Tolkien’s fiction is more than just stories they are myths with underlying metaphysics which differ from the rational and scientific narratives that dominates modern Western understanding of the World. The languages are not just intertwined with the cultures of Arda; they can be seen as expressions of the fiction and so of the underlying metaphysics of Eä (the physical and perceived world). The Black Speech is an expression of evil in the mythos and hence it is necessary to explore the philosophical and ethical aspects of Tolkien’s fiction. This text was written for the LARP Utumno.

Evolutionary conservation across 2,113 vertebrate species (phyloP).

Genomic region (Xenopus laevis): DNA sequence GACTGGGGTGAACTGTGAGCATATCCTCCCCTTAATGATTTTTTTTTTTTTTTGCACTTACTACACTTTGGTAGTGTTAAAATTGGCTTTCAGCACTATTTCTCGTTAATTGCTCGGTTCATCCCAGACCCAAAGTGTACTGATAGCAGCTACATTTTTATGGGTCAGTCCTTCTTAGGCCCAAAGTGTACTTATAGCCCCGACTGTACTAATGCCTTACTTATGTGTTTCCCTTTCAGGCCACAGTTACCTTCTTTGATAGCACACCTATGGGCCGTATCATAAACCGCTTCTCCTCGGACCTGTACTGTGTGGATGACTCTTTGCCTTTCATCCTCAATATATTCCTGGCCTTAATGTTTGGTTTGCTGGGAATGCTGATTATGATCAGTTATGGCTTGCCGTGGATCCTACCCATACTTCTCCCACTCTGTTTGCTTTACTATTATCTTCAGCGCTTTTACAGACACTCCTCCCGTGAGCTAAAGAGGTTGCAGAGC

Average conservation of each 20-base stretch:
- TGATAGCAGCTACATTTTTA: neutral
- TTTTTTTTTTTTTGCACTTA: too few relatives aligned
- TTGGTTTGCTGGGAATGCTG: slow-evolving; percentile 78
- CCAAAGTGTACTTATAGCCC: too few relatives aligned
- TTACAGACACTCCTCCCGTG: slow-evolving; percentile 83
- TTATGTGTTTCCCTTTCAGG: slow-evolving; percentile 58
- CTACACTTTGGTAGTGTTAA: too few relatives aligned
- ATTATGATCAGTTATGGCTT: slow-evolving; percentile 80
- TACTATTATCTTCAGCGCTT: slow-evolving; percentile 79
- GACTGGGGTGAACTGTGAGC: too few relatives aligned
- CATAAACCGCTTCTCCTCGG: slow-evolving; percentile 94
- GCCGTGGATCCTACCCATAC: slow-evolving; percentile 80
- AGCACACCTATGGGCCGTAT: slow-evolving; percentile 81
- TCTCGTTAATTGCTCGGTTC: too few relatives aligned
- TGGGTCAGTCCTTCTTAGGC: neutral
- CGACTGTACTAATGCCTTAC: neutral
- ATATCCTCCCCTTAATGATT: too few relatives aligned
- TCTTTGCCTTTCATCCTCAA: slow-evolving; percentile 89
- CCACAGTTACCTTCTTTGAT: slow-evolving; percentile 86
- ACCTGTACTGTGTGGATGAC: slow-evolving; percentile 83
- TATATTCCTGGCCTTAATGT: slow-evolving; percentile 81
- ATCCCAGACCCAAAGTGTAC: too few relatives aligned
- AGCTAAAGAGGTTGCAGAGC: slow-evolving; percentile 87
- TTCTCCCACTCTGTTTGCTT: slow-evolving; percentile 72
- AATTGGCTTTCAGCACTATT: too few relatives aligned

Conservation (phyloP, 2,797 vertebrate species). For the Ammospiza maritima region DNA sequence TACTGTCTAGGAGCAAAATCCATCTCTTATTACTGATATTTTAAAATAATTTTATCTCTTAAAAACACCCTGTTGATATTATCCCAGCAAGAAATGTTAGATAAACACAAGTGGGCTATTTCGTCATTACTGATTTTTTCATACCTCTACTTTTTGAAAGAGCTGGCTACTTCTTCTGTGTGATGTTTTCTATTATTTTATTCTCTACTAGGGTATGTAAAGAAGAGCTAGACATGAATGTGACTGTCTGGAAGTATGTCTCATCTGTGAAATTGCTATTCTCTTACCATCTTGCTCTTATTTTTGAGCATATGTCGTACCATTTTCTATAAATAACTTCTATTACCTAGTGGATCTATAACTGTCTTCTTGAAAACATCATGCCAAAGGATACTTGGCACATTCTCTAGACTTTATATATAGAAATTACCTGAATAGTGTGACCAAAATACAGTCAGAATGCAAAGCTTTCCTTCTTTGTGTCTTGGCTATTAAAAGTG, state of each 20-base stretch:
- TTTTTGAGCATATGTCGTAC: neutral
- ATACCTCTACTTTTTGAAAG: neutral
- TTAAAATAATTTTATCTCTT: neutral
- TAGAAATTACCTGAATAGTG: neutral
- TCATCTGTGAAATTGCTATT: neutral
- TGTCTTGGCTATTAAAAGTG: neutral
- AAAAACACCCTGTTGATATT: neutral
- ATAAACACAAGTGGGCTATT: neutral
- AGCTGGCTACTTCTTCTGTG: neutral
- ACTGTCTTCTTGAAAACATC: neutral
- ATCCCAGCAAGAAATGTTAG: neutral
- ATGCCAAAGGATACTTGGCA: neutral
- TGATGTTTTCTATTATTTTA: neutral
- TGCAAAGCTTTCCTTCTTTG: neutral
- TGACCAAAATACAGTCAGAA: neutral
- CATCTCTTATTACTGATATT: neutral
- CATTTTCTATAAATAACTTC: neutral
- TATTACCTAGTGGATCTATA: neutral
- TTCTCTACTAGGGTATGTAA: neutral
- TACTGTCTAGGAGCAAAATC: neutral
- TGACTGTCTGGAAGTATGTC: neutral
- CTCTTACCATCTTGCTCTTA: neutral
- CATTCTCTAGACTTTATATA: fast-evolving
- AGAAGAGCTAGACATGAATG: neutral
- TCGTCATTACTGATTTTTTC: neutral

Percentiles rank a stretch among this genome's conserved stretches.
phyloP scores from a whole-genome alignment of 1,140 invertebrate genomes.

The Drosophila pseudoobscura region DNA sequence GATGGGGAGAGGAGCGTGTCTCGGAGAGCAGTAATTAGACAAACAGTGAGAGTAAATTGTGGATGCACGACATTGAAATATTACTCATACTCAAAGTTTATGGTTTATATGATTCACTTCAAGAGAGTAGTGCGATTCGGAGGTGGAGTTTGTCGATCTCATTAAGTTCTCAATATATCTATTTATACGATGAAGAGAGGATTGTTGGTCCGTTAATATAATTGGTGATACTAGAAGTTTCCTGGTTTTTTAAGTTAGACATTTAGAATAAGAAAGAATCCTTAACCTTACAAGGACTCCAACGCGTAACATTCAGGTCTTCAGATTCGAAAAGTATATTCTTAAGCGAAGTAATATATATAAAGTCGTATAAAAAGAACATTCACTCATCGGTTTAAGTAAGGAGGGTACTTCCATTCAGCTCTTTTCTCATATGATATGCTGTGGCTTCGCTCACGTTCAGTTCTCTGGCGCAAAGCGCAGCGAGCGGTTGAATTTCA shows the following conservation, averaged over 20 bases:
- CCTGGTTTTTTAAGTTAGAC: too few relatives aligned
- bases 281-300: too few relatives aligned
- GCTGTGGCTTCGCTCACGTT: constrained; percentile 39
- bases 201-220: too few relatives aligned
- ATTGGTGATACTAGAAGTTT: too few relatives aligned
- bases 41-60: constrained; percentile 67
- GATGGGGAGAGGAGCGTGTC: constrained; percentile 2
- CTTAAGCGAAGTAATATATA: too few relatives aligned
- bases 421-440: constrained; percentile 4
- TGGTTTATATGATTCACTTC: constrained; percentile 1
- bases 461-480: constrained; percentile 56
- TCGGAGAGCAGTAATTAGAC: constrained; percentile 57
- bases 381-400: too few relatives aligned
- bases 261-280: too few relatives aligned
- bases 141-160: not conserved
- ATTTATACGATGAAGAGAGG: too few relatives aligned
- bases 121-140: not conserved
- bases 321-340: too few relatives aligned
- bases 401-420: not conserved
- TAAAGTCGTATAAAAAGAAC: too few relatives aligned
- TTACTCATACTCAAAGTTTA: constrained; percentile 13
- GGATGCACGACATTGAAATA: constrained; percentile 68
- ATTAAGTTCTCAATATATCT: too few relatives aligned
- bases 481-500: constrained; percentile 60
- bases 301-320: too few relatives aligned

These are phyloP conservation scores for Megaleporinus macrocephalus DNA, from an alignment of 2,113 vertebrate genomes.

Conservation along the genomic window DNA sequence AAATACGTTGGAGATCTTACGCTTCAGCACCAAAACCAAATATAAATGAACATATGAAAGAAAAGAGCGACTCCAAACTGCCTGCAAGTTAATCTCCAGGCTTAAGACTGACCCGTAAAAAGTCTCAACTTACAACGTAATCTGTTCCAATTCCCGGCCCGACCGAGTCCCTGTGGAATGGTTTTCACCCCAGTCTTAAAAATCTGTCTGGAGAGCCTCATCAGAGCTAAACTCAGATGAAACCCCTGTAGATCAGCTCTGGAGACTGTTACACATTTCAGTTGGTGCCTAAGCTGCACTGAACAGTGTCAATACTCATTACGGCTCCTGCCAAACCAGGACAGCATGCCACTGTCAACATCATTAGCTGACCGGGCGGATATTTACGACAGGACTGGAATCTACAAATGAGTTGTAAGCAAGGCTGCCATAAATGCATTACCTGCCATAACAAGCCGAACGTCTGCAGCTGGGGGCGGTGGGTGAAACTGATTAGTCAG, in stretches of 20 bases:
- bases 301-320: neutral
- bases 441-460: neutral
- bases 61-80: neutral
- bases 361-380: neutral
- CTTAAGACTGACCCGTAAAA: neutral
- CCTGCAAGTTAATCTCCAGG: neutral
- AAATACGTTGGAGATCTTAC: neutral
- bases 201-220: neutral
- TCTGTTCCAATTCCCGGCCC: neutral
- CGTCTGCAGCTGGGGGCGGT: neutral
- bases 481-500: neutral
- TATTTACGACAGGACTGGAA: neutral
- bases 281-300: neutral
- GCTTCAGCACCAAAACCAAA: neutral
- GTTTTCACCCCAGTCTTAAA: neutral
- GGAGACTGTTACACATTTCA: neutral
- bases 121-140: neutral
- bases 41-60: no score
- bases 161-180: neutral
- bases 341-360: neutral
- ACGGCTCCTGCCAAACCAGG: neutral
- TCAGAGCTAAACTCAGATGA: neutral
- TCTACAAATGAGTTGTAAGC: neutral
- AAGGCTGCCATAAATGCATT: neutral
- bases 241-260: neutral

1. Freedom and dominance
In the fiction of Tolkien, the foundation of evil could be said to be envy; a prime example being the envy of Melkor towards his siblings which leads to his inevitable downfall. Envy is in many respects the opposite of love and expresses itself through hate and abhorrence. Like the expressions of love are understanding and freedom, the expressions of envy are narrow-mindedness, antipathy and domination along with the inability to forgive. The will to dominate stands in stark contrast to freedom and the notion that one should not hinder the development of others. This is an evident theme in The Lord Of The Rings where the ”Free Peoples” stand against Mordor and its will to dominate all life.